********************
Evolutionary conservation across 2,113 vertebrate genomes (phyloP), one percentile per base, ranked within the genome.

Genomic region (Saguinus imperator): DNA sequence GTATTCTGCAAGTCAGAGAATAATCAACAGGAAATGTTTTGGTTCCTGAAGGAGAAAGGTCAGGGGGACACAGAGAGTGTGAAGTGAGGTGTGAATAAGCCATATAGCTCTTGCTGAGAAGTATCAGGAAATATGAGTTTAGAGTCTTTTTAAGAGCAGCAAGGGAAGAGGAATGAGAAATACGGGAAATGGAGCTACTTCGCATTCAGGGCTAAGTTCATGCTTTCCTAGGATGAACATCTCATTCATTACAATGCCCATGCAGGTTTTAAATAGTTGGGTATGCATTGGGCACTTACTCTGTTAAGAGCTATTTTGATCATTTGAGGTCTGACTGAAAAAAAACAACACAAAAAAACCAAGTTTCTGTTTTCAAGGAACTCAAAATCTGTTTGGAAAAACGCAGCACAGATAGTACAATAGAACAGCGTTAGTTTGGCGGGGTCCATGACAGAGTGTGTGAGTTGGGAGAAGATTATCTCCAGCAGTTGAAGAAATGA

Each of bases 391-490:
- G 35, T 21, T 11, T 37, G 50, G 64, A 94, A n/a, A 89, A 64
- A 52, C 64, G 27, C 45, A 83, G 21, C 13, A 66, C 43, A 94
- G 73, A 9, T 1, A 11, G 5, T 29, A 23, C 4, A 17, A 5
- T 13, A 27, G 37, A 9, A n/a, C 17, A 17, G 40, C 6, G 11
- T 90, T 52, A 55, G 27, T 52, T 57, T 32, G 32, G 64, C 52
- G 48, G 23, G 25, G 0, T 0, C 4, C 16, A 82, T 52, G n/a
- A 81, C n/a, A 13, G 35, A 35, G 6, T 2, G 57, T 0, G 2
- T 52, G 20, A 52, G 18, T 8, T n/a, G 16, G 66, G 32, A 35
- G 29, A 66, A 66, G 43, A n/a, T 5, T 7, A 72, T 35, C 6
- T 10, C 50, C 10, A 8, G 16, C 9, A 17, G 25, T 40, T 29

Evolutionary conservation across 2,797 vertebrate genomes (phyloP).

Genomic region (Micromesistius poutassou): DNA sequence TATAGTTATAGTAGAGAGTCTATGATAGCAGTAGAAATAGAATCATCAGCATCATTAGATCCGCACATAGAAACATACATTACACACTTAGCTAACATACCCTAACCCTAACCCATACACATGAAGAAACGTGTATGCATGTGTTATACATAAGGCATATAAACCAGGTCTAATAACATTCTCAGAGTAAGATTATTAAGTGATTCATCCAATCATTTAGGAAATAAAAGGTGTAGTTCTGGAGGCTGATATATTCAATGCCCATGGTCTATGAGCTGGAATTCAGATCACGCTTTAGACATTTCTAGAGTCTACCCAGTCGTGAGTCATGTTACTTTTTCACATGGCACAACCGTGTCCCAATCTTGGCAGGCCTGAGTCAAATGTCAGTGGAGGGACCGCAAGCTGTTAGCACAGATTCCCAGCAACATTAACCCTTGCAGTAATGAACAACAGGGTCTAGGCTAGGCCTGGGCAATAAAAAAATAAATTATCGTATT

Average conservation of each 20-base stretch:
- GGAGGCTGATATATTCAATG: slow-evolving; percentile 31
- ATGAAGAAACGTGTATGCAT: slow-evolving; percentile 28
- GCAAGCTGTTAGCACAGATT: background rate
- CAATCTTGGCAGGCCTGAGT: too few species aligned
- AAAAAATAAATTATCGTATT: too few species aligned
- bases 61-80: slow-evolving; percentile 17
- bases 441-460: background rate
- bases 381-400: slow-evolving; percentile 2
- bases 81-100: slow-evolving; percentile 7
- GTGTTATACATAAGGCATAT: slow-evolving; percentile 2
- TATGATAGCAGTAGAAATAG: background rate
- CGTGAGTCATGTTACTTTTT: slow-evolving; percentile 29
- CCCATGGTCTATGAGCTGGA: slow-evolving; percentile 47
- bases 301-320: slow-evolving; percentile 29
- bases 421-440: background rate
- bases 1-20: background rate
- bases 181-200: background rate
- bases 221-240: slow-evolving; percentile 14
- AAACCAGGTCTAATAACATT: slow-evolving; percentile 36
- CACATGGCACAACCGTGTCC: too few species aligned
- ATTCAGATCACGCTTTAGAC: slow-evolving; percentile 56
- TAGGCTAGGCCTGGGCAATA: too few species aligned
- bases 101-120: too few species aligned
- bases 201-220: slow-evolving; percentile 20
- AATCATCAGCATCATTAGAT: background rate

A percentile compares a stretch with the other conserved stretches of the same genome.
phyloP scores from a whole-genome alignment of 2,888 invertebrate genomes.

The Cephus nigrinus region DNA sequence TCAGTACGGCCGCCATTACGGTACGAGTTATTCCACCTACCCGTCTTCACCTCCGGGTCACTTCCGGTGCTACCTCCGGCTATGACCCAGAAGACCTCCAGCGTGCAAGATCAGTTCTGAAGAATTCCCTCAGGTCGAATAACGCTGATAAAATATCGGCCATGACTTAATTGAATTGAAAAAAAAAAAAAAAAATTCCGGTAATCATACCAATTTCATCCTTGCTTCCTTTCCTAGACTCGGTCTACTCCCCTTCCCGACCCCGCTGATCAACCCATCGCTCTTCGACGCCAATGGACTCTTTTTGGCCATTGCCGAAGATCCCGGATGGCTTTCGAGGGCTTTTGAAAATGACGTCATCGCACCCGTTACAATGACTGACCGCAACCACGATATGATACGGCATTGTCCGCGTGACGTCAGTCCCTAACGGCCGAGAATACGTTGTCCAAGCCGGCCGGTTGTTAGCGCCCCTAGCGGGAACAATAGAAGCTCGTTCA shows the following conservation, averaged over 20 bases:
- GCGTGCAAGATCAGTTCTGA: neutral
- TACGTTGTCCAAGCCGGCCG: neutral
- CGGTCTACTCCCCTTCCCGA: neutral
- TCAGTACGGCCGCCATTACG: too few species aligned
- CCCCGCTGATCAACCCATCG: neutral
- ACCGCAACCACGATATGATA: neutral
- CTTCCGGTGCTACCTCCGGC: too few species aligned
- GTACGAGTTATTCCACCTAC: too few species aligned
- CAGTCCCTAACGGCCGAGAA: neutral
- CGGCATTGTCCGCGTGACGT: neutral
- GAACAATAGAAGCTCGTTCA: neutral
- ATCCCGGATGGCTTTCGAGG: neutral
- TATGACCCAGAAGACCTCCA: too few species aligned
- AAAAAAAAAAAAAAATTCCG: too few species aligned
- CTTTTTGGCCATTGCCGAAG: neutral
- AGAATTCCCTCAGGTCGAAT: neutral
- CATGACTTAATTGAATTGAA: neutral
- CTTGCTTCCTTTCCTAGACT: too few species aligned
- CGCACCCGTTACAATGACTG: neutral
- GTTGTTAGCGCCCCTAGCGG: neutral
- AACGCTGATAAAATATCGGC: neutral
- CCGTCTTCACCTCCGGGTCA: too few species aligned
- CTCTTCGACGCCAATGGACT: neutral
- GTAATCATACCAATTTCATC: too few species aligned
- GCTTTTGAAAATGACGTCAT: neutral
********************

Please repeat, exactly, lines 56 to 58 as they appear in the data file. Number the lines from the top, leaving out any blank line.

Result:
- ATCCCGGATGGCTTTCGAGG: neutral
- TATGACCCAGAAGACCTCCA: too few species aligned
- AAAAAAAAAAAAAAATTCCG: too few species aligned